Wednesday 25 January 2023

Looking in the mirror


In August, 1704, an Anglo-Dutch invasion force seized Gibraltar from the Spanish by force of arms, during the war of the Spanish Succession. Like most wars, the conflict was eventually resolved by a series of treaties, one of the consequences of which was that a weakened Spain ‘voluntarily’ during a process of ‘negotiation’ ceded the territory of Gibraltar to England. On that basis, the rock has been ‘British’ ever since, despite a few Spanish attempts to reclaim the territory. Given two and a half centuries to make their mark, aided by a certain degree of migration and cultural dominance, the British authorities got to a position by 1968 where a referendum of the inhabitants opted to remain British rather than see Gibraltar returned to Spain. It never really settled the question though – Spain continues to claim sovereignty on the basis that the territory was stolen from it.

Lest anyone think that this makes the Spanish look like the good guys, there is a not dissimilar history to Spain’s control of a series of outposts along the northern coat of Africa, such as Ceuta and Melilla – seize them first, and worry about getting agreement from the previous owners later. And the issue goes much wider than that – the legal basis for most of the boundaries in Europe is that territory was at some point seized by the current rulers and the new ownership subsequently legitimized by forcing the losers to sign treaties recognising the new boundaries or, in the case of territories swallowed up in their entirety (such as Wales, for instance), simply allowing the passage of time to legitimise the new ownership. It is the way that European states have behaved over centuries. Among the consequences of this long-standing approach are a series of unresolved boundary disputes (including, of course, Gibraltar itself) and most, if not all, of Europe’s independence movements.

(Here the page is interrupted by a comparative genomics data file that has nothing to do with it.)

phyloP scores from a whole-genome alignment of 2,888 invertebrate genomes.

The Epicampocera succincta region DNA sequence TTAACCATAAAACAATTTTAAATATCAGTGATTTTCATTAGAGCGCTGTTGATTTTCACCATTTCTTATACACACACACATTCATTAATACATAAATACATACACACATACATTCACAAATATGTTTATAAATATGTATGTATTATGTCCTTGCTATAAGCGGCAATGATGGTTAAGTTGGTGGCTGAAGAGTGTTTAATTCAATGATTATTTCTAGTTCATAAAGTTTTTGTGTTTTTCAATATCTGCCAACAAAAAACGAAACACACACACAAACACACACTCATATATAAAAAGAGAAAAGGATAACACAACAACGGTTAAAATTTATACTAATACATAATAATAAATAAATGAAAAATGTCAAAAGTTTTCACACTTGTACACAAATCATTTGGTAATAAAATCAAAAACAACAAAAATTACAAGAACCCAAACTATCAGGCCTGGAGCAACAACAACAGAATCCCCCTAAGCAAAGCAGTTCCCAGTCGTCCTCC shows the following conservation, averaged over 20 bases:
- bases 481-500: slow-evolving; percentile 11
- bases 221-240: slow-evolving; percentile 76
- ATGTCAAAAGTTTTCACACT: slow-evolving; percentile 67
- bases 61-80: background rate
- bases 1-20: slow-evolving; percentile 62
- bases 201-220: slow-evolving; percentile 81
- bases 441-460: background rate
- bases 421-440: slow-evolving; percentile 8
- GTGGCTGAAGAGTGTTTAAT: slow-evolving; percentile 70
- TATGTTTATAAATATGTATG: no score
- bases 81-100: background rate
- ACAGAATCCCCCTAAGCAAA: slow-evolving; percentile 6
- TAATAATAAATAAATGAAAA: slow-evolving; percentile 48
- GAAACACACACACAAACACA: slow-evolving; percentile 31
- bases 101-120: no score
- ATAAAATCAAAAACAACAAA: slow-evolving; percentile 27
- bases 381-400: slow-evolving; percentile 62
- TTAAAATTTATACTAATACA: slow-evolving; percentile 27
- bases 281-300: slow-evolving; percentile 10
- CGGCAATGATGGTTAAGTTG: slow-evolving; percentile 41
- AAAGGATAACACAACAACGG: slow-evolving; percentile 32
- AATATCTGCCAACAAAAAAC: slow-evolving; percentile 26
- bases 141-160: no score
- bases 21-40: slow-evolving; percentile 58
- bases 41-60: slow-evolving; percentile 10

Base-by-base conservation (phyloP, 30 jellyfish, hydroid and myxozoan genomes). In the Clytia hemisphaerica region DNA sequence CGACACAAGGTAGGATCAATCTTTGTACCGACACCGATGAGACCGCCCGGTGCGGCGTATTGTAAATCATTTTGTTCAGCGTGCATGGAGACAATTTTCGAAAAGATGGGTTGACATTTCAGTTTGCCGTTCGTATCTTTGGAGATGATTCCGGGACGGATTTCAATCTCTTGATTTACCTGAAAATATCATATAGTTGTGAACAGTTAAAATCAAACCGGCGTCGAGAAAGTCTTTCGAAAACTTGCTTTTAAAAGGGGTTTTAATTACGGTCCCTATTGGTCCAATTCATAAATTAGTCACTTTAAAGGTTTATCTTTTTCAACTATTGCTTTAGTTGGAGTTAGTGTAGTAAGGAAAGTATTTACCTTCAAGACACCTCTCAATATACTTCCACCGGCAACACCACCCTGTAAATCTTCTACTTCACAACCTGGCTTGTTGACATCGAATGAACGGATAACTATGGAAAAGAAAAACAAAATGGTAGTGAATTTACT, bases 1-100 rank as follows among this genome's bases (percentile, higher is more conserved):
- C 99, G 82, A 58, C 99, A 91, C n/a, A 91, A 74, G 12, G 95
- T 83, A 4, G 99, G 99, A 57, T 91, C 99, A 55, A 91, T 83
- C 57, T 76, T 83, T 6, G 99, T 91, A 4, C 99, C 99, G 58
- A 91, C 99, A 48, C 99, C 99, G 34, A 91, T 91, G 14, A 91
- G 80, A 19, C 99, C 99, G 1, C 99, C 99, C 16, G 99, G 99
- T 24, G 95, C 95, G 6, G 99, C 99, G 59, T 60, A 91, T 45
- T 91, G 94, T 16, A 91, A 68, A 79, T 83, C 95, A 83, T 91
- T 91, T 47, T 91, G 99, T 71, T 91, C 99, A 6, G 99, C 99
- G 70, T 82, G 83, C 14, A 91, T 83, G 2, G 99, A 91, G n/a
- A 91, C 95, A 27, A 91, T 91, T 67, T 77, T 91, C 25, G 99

In insisting that any peace negotiations with Ukraine should start by recognising the new boundaries created by military conquest (negotiations then being about the terms under which those boundaries are recognised, rather than about whether they should be recognised at all), Putin is simply following the traditional European playbook. Seize territory first, and legitimize it later. That doesn’t justify it, or make it right, it simply underlines the fact that a few decades of relative peace have not provided any sort of answer to the question of how and where boundaries should be drawn if not by the prior exercise of military force. There is no obvious ‘good’ outcome to the current war. Ceding territory to Russia confirms the validity of Putin’s approach, and may encourage further demands in future (to say nothing of what it means for the people in the territories concerned); providing ever more armaments of increasing sophistication and destructive capability to Ukraine in an attempt to enable the recapture of all stolen territory risks an escalation whose consequences could be catastrophic way beyond the boundaries of Ukraine itself. The only certainties are that the death and destruction will continue for as long as there is no resolution, and that there will have to be some negotiation eventually.

Nothing can or should blind us to the fact that Putin is responsible for the current war; resorting to military force rather than negotiation – and consultation with the people directly affected – should never be acceptable. But nothing happens without a context, and the context in which he launched the war is nothing new. The failure to find an alternative and civilised approach to determining statehood, nationality and boundaries, with the support of the people themselves, is never going to be down to one man at one time. There are politicians across Europe who ought to be taking a long hard look at the actions of their own states over the years as well as condemning Putin.

1 comment:

Spirit of BME said...

Excellent post.